VIX Reversal system.

The technology and access to the
markets has changed over the years, thankfully for the active trader.
What moves the markets, namely the constant cycle of fear and greed, the
frailty of the human condition, fortunately has not changed.
What this means for today’s technician is the ability to gauge market
extremes better than ever, and pinpoint with better accuracy what the Specialist
might be doing, thereby affording us the opportunity to trade alongside a
consistent winner.

In Times Of

The tragic events of Sept. 11 will go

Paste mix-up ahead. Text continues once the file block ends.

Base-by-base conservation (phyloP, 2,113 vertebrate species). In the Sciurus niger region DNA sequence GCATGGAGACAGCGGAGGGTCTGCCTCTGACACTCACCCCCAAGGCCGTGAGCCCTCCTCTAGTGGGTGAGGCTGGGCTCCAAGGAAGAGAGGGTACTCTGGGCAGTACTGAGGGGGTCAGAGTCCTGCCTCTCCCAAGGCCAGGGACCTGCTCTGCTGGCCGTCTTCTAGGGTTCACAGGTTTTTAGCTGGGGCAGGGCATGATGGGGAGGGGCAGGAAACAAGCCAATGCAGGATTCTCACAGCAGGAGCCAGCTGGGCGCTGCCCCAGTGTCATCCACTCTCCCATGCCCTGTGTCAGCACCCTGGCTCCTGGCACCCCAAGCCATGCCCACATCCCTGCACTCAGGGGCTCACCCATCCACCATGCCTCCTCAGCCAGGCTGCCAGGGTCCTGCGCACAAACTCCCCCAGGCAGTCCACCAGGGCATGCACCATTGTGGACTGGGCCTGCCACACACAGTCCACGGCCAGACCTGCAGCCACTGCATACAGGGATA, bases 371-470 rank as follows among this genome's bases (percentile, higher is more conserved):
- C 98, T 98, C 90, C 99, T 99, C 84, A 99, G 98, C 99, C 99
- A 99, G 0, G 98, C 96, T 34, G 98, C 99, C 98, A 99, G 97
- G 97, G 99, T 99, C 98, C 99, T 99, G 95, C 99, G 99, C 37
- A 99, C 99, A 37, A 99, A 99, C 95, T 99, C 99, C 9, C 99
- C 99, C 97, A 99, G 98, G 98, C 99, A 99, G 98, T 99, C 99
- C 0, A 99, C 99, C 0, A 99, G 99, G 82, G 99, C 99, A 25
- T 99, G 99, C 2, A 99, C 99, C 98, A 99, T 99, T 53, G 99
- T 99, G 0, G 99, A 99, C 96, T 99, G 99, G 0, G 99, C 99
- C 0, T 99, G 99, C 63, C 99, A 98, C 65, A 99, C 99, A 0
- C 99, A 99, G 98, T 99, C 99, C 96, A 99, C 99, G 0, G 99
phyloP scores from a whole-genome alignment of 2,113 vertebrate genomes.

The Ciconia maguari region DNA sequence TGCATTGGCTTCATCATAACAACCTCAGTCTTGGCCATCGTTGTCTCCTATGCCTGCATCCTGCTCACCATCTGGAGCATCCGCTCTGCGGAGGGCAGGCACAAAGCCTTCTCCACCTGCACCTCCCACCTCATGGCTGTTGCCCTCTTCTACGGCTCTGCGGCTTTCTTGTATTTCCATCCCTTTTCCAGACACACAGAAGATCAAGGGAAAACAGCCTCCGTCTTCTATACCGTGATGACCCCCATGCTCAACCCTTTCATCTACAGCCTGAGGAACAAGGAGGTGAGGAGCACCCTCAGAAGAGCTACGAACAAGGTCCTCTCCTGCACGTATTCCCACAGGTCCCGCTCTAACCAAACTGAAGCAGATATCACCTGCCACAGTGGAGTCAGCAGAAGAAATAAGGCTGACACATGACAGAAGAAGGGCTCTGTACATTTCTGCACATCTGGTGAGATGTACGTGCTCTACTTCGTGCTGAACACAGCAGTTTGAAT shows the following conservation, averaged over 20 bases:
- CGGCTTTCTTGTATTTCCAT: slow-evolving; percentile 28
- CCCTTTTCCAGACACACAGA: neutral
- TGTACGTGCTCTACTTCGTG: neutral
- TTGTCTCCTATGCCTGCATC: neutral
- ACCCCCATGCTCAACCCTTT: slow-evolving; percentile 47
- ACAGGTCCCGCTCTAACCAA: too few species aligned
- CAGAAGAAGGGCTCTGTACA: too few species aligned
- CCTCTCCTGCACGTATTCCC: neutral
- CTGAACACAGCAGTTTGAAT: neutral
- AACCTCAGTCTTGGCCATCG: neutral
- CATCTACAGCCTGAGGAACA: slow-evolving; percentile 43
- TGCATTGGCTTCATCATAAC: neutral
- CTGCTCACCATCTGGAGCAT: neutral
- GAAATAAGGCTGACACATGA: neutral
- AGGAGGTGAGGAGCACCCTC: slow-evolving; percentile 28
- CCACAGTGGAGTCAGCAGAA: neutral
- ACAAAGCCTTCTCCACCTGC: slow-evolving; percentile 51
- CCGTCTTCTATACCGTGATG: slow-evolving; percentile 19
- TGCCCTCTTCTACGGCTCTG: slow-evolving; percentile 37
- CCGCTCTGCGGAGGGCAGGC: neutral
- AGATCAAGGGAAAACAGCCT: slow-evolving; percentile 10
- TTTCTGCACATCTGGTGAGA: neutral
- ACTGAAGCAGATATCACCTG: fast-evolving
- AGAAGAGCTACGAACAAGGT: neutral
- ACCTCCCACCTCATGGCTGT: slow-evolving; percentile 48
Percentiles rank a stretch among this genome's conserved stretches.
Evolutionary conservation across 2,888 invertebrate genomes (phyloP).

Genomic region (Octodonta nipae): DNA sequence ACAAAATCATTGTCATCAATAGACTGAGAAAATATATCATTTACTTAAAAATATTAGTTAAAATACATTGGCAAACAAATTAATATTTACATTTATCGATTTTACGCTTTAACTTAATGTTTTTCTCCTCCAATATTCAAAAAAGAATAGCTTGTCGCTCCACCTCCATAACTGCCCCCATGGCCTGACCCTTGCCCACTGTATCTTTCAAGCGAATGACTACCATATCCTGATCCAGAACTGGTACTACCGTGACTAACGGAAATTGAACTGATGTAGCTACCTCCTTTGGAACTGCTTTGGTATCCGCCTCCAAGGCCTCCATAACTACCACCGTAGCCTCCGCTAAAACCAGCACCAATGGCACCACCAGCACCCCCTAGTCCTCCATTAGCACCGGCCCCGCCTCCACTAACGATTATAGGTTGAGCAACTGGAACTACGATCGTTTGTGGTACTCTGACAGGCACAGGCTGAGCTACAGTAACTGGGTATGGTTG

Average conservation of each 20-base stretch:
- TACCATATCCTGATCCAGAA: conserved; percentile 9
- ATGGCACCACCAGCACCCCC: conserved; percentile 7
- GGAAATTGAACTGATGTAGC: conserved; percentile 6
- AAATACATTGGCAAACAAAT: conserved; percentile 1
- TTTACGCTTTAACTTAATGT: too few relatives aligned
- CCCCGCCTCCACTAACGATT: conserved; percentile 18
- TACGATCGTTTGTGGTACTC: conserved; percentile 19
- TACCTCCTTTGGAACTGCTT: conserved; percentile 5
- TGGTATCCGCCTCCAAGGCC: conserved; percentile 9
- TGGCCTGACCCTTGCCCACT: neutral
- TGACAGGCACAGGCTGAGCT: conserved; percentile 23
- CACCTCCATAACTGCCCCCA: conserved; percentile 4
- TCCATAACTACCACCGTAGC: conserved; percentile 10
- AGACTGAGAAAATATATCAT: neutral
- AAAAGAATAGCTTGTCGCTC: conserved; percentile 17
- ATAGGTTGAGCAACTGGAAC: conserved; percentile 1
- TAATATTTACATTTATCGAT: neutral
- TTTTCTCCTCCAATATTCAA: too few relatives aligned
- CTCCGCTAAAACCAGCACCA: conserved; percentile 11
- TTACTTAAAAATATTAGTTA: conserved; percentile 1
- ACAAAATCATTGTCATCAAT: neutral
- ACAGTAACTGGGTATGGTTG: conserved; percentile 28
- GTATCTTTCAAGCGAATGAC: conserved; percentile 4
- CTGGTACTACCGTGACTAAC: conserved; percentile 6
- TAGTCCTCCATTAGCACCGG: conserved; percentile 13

down as a day of infamy. The social and
economic repercussions were swift and severe, forever changing our country.
The financial markets were a mirror image of the investment community’s
anxiety and fear over the consequences and uncertain geopolitical future.yes”>

My intention here is not to downplay
this tragedy, especially since, as a former member of the American Stock
Exchange, it struck very close to home. The
point is that amid the ensuing financial chaos, the Specialists in their
capacity as providers of depth and liquidity, were able to ultimately profit
handsomely from other investors’ need to liquidate at whatever prices the
“smart money” would bear as buyers of securities.

From a technical perspective, the
price charts in conjunction with technical rules and sentiment indicators hinted
strongly at which side would ultimately prevail.
Of course, knowledge of the Specialist accumulating stock in of itself